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Five thousand more midwives needed - UNFPA

Yemen's rural areas need thousands of midwives, UNFPA said.
(Mohammed al-Jabri/IRIN)

The UN Population Fund (UNFPA) office in Yemen has said there is an urgent need for 5,000 more midwives to allow the country to achieve universal access to skilled care at birth and attain Millennium Development Goal 5 "to reduce by three-quarters, between 1990 and 2015, the maternal mortality ratio".

[Read this report in Arabic]

Salwa al-Eryani, UNFPA assistant representative for reproductive health, told IRIN that UNFPA had discussed with the Ministry of Health how to train up the additional midwives. "We are working on a proposal to see how to train these midwives, and in which areas they are needed immediately. We are drafting such a proposal and how to go about training 5,000 midwives," she said.

The official also said legislation on motherhood, which calls for one midwife per village, is being discussed in parliament. "The Health Ministry is trying to push for this UNFPA-supported legislation," she said.

According to her, since Yemen's population is about 22 million, providing one midwife per 5,000 women means the country needs about 20,000 midwives. Al-Eryani said this was a global standard applied to reduce maternal mortality.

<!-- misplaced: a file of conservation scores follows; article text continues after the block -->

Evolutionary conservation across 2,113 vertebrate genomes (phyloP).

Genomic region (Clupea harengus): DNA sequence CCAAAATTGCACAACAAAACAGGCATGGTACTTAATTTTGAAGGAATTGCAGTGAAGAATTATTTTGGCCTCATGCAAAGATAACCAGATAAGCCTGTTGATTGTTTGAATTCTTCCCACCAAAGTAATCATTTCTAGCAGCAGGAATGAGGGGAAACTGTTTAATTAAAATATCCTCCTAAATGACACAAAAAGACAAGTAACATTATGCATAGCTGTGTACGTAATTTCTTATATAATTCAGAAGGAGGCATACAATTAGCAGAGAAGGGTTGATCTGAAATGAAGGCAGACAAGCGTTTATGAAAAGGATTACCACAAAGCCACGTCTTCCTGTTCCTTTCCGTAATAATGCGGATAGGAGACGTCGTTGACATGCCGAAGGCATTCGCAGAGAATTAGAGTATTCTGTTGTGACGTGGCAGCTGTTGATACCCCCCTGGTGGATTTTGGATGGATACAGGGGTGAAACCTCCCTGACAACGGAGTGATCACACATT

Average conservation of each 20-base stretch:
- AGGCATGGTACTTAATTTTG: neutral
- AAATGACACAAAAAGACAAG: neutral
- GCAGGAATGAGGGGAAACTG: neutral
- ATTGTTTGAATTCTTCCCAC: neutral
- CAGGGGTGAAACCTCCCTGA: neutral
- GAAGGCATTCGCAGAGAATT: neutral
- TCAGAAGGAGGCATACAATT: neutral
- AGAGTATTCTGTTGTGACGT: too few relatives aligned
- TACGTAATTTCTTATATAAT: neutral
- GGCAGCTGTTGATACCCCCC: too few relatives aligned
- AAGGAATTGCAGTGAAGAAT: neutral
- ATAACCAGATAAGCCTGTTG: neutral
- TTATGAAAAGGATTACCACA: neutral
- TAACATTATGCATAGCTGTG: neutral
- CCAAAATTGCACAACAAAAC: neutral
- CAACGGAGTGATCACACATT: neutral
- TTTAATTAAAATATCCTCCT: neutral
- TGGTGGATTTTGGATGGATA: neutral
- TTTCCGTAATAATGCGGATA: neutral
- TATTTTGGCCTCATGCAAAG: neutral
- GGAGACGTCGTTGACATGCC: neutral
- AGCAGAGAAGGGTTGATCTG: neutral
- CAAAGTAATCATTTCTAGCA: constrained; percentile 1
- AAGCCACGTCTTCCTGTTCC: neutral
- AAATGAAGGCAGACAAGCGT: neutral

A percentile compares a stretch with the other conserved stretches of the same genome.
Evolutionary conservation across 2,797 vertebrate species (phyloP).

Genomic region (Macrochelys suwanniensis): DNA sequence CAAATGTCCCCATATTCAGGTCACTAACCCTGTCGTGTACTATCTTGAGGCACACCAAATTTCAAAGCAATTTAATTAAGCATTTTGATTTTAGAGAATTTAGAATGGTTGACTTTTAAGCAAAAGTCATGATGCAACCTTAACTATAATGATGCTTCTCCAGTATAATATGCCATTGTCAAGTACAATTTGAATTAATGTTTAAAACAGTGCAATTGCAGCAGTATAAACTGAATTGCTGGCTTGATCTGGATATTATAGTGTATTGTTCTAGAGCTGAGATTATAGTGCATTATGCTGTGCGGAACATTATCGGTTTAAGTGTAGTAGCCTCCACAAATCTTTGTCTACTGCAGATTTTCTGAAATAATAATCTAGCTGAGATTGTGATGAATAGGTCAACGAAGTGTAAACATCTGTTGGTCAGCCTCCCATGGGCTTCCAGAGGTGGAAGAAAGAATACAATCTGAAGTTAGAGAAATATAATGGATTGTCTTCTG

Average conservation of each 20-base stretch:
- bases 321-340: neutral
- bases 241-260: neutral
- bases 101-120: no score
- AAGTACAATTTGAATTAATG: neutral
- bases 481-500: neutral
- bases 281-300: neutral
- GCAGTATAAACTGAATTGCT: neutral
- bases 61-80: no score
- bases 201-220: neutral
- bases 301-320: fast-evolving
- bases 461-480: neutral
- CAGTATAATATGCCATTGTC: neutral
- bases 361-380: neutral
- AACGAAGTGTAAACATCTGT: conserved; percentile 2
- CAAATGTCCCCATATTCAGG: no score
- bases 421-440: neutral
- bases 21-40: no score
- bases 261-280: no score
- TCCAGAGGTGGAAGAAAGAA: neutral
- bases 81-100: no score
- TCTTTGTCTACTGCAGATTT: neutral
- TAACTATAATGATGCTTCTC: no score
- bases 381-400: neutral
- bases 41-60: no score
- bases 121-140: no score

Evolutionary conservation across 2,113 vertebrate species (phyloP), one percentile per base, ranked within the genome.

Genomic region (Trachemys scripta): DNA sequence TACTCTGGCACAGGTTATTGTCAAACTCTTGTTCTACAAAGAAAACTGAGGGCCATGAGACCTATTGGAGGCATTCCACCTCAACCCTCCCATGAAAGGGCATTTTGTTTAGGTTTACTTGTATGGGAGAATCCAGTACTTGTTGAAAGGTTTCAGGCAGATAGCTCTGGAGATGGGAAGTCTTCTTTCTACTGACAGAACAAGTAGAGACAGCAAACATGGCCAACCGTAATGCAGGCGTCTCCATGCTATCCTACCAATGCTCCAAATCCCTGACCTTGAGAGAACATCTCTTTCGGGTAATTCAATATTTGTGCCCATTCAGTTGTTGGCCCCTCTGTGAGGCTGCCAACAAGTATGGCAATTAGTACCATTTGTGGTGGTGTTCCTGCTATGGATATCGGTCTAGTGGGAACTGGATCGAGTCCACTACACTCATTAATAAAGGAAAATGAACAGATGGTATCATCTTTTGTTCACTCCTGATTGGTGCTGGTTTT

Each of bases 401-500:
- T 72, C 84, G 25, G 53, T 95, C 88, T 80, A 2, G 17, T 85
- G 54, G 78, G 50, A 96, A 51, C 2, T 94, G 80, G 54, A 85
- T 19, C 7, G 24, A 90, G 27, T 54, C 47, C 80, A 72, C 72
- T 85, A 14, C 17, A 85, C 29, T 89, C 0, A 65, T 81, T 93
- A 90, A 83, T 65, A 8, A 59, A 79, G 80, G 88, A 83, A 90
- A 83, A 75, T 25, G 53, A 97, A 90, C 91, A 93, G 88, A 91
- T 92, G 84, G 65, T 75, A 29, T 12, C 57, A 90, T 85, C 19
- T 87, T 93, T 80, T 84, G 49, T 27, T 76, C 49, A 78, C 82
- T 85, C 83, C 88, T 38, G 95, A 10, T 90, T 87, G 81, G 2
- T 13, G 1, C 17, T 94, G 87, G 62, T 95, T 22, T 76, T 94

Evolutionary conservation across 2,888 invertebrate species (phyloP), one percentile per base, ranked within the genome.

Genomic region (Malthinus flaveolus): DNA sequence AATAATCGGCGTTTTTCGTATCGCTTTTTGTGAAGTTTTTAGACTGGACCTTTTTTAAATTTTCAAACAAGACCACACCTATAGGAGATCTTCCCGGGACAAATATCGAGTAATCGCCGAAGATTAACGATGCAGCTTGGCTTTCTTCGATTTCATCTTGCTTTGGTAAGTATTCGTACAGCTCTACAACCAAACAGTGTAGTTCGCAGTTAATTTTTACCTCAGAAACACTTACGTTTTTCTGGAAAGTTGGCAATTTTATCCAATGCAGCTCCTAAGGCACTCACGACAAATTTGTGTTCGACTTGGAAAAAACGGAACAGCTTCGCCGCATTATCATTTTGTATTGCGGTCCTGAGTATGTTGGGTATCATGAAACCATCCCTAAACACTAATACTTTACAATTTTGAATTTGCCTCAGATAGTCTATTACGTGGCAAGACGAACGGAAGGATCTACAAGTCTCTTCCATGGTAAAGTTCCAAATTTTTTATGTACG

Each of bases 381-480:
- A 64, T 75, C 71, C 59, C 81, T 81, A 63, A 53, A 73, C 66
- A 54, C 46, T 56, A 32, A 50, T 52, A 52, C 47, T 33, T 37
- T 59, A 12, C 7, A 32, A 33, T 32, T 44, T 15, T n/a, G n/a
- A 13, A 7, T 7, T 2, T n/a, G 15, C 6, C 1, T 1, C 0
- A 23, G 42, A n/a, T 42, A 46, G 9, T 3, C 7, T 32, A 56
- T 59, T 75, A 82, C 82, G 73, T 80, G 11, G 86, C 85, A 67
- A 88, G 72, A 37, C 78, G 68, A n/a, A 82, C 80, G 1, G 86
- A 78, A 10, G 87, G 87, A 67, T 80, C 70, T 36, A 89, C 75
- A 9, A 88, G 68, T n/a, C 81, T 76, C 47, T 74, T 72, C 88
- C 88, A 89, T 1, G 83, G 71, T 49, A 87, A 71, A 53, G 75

Maternal mortality high

"[In Yemen] 20 percent of deliveries are attended by skilled midwives. Studies outside Yemen show that when there is an increase in skilled birth attendants there is a decrease in maternal mortality," al-Eryani said, adding that 80 percent of deliveries in Yemen take place at home.

According to UNFPA, maternal mortality in Yemen accounts for 42 percent of all deaths among women of childbearing age, with 365 deaths per 100,000 live births. This indicates that Yemen has one of the highest maternal mortality rates in the world.

UNFPA said 75 percent of maternal deaths are preventable and occur because of a lack of access to - and availability of - high-quality reproductive health services.

About six in every 10 rural women received no prenatal care, compared with 31 percent of urban women, according to UNFPA.

According to the UN Children's Fund (UNICEF, 2005) the lifetime risk of maternal death is 1:39.

Al-Eryani noted that UNFPA trained about 1,500 midwives in a project it led in 1998-2003.

Huda Jahlan, chairwoman of the Yemeni Midwives Association (YMA), a local non-governmental organisation (NGO), told IRIN midwives were concentrated in the main cities because in rural areas the number of educated women who could be trained as midwives was low. The YMA trains midwives in five of Yemen’s 21 governorates - Amran, al-Jawf, Shabwa, Marib, and Saada.


This article was produced by IRIN News while it was part of the United Nations Office for the Coordination of Humanitarian Affairs. Please send queries on copyright or liability to the UN. For more information: https://shop.un.org/rights-permissions

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